# Should I look at syllabi for math courses before beginning my bachelor's degree in math?

Next year I'll start my bachelor's degree on mathematics, but I want to study something about it while I'm idle.

I've found this:

http://webdocs.registrar.fas.harvard.edu/courses/Mathematics.html

And this:

They're syllabi from some mathematics courses, one of them is from the university near me, the other is from Harvard.

Can someone suggest a study way? Where should I start and which books I should get?

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I hope the downvoter will explain himself. OP's question seems very reasonable to me. If it is because this would not be MSE-appropriate and should be redirected to somewhere else, downvoting is not the right way to say this. – Patrick Da Silva Feb 27 '12 at 1:50
I didn't get. Is my question too bad? – Voyska Feb 27 '12 at 2:34
It's not, that the whole point of my comment. – Patrick Da Silva Feb 27 '12 at 2:52
Oh, ok. But who said it was dumb? I'm not aware of that. – Voyska Feb 27 '12 at 3:17
I still disagree with downvoting without explanation. This is bad MSE behavior, because MSE should be an open-discussion community going towards improving everyone's minds. – Patrick Da Silva Feb 27 '12 at 4:45

I would highly recommend you get an introduction to proofs from a good book. Other computational skills and methods can be learned easily during class, but proofs require some insight and a familiarity with a new style of mathematics when transitioning from high school. Toward this end, I would recommend, as I have to many others,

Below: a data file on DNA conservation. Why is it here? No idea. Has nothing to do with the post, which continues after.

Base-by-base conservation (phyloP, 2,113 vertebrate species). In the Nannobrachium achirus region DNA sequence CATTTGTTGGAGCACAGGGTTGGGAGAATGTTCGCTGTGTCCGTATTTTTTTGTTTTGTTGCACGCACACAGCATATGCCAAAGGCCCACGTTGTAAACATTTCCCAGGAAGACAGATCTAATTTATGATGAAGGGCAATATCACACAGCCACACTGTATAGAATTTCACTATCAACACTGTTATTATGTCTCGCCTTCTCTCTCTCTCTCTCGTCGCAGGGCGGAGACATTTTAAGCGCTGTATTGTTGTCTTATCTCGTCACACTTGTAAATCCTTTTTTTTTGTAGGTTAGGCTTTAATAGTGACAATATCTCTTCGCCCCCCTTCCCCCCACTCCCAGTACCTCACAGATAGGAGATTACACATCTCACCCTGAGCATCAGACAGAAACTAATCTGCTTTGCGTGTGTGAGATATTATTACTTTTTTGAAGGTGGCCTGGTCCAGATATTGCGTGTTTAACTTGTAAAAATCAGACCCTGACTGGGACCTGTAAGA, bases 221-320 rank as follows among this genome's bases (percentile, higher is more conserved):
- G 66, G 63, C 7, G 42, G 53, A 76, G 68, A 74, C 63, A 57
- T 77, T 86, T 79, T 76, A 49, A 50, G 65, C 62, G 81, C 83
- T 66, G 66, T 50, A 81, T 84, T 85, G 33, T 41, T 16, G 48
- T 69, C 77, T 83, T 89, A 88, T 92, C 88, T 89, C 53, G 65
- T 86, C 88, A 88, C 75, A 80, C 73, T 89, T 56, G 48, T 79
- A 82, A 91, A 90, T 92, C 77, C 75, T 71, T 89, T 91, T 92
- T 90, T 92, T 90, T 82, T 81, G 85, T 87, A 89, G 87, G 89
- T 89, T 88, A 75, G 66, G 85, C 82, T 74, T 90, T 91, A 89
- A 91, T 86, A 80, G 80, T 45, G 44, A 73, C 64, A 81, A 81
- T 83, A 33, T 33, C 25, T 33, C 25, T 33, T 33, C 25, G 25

"Mathematical Proofs: A Transition to Advanced Mathematics" by Gary Chartrand, Albert D. Polimeni, and Ping Zhang.

There is an entire chapter devoted to each of the following:

• Communicating Mathematics
• Naive Set Theory
• Logic
• Direct Proof
• Proof by Contrapositive
• Existence and Proof by Contradiction
• Mathematical Induction (and Strong Induction)
• Equivalence Relations (Equivalence Classes, Congruence Modulo n, Modular arithmetic)
• Functions (Bijective, Inverse, Permutations)
• Set Theory (up to Schroder-Bernstein Theorem and the Continuum Hypothesis)
• Number Theory
• Calculus (Limits, Infinite Series, Continuity, Differentiability)
• Group Theory (up to Isomorphic Groups)

With Three Additional Chapters online covering:

• Ring Theory
• Linear Algebra
• Topology

Try to get through as much of this as you can before you start university and you will be very glad that you did!

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They told me I need college algebra and trigonometry to enter calculus. – Voyska Feb 27 '12 at 2:24
This is not a calculus textbook, it is a textbook on proofs in a variety of fields of mathematics. In this book you will start to learn real mathematics, don't worry about what "prerequisites" you are supposed to have for this book. Near the end (Proofs in Calculus, Group Theory, Topology, etc.) you probably won't be able to get a good handle on until you have some experience, but the starting chapters should be highly accessible! You will get a taste of higher level mathematics in this book, so make sure you buy it and go through it! – Samuel Reid Feb 27 '12 at 2:49